Reconciling Traditions with Democracy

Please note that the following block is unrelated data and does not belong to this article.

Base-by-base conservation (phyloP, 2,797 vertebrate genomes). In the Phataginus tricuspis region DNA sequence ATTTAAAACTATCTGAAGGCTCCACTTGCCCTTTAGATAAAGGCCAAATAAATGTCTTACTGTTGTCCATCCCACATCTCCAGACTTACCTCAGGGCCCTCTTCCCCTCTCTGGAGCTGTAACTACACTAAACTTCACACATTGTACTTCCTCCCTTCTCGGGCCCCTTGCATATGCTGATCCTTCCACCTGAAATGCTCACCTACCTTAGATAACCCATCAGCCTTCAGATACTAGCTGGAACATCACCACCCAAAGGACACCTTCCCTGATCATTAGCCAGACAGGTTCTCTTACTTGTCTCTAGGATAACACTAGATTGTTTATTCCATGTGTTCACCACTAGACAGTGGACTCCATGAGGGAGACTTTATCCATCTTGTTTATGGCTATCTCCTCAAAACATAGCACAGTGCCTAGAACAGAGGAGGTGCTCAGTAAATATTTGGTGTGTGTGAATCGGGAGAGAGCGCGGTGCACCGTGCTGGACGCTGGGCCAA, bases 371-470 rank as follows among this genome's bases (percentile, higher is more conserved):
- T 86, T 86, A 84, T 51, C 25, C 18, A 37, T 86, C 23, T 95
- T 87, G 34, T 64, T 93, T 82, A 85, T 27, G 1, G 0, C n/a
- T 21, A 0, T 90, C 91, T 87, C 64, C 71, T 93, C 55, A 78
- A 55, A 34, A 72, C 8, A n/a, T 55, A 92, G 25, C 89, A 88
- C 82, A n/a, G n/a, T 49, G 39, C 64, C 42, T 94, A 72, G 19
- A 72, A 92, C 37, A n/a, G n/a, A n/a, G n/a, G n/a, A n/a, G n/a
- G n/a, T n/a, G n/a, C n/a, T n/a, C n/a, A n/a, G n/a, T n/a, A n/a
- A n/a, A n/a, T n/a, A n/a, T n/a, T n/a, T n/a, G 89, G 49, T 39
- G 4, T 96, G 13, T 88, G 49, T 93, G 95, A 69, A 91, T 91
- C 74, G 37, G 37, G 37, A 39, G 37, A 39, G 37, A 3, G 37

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KAE ON FRIDAY Kae Matundu-Tjiparuro Two callers to the NBC Otjiherero Language Service call-in programme, Indjo Kepu, made interesting, pertinent and divergent observations of concerns recently. The observations are particularly pertinent in the context of the court case between factions of the Ovambanderu and the verdict thereof, which Judge Collins Parker handed down on April 13 but against which the Ovambanderu Chief and the “Mbanderu Royal Authority” have just given notice of appeal to the Supreme Court. One caller opined the need for opposition politicians, for some reasons, to attend to the seeming lack of democracy within our traditional structures. The other countered seeing such an advocacy heralding the beginning of the end of traditional structures. These different views may seem confined to a limited audience (the Otjiherero-speaking), parochial and not of national interest or consequence. However, they go to the root of the democratic dispensation that on March 21 1990 we embarked upon. The important and common thread running through the two seemingly divergent concerns is whether tradition is necessarily or inherently undemocratic, or that tradition and democracy are two different ends of a continuum? In the final analysis, this is the question that the Ovambanderu Constitutional Challenge case sought answers to. This is granting other hidden considerations and ambitions that may be motivating the two respective sides to this challenge. The substantive issue in this matter was whether the “democratic” channels were followed in the adoption of the Ovambanderu Constitution? And whether the abortion or speeding up of this process, depending on the way you may want to look at it, by the Chief of the Ovambanderu was democratic or not. This is the very same question the two callers seemed to be raising looking at the broader picture of the relationship between traditions, culture or custom, however you may wish to refer to it, on the one hand, and democratic values on the other hand. Some of the legal arguments presented at this hearing could have frightening consequences depending of course on the final verdict of the Supreme Court that would now be seized with the dispute. They seem to be in the very same mould fuelling the view that traditional structures are undemocratic by nature. A view that holds that a Chief has a final say in a matter such as a Constitution that is to run the lives – as customary as they may be – of a community, does not do much to help entrench democratic values. Can the two callers in the face of such reasoning then be blamed for feeling that tradition and democracy are incompatible? Such a reasoning and submission is to say the least, devoid of any democratic sensitivity and at most disastrous for the growth and nurturing of democracy. Whoever thinks that the two do not belong together must have a wrong understanding of how traditions/customs and democracy interplay or are supposed to interplay, or does not have an understanding of how democracy mechanizes itself within our traditional systems. I have been privy to many a traditional meeting and I have been impressed to say the least. Openness seems to be the hallmark of such systems with all and sundry participating. In such meetings in my experience everyone is somebody and any point is taken on its own intrinsic value and not because of the social standing of anyone. This to me is but one living testimony to the democratic nature of our traditional systems. The Traditional Authorities Act may not be vocal on to what extent the traditional systems are expected to adhere to democratic principles but it is loud and clear that “any custom, tradition, practice or usage which is discriminatory or which detracts from or violates the rights of any person as guaranteed by the Namibian Constitution, or any other statutory law which prejudices the national interest shall cease to apply”. There is thus an expectation and prescription for traditional structures, and by extension leaders of such structures, to keep within the democratic spirit of the Constitution. Thus our traditional systems of governance are subject to more than just customary laws. I don’t even know of any customary laws that vest any traditional leader or authority with absolute powers that cannot be circumscribed by or subordinated to the supreme law of the country. Or the will of the people for that matter, the people in this instance being that particular community. Please, if there is anyone out there who is aware of the existence of such laws I would be most obliged to learn a thing or two from her/him. Besides, I don’t see our traditional systems being threatened in any way by adherence to democratic principles. If at all such principles are there to enhance such systems. I think one thing giving rise to such fears is the succession debate within our traditional systems or the method of appointing our traditional leaders, especially the Chiefs. Do we elect them or appoint them? I think normally we tend to confuse two things. Chieftainship succession operates through two modes. Either through the genealogical route or through election or consensus for that matter. When it comes to royal houses, succession is normally through genealogy, while with respect to a traditional community, succession is through election or acclamation for that matter since usually such communities are not governed by genealogy. I think it must be understood that genealogical chieftaincy can only rule over a traditional community with the democratic assent of that community not as a matter of divinity. This is in contrast to ruling over his own clan where succession is through lineage. Even in that case a democratic process unique to this clan’s way of choosing its leaders is at play. The Traditional Authorities Act is even clear on this. So in a nutshell, I don’t see any antagonistic friction between tradition and democracy. Instead, the problem to me lies with those who are unable to reconcile traditions with democracy. This is often a matter of the generational gap and education. Either the younger and educated generation can better leave the old guard to their old ways and traditions as they wish without labouring them with modern trappings like democracy or what-have-you until the old guard comes to appreciate that the old must exist alongside the new. Equally the young and educated generation must bear with our elders who may not all the time be familiar with democratic principles, at least in modern parlance. I don’t know what is your take on this? My own view is that our education becomes meaningless if it is of no use to our communities, including refining our traditional systems.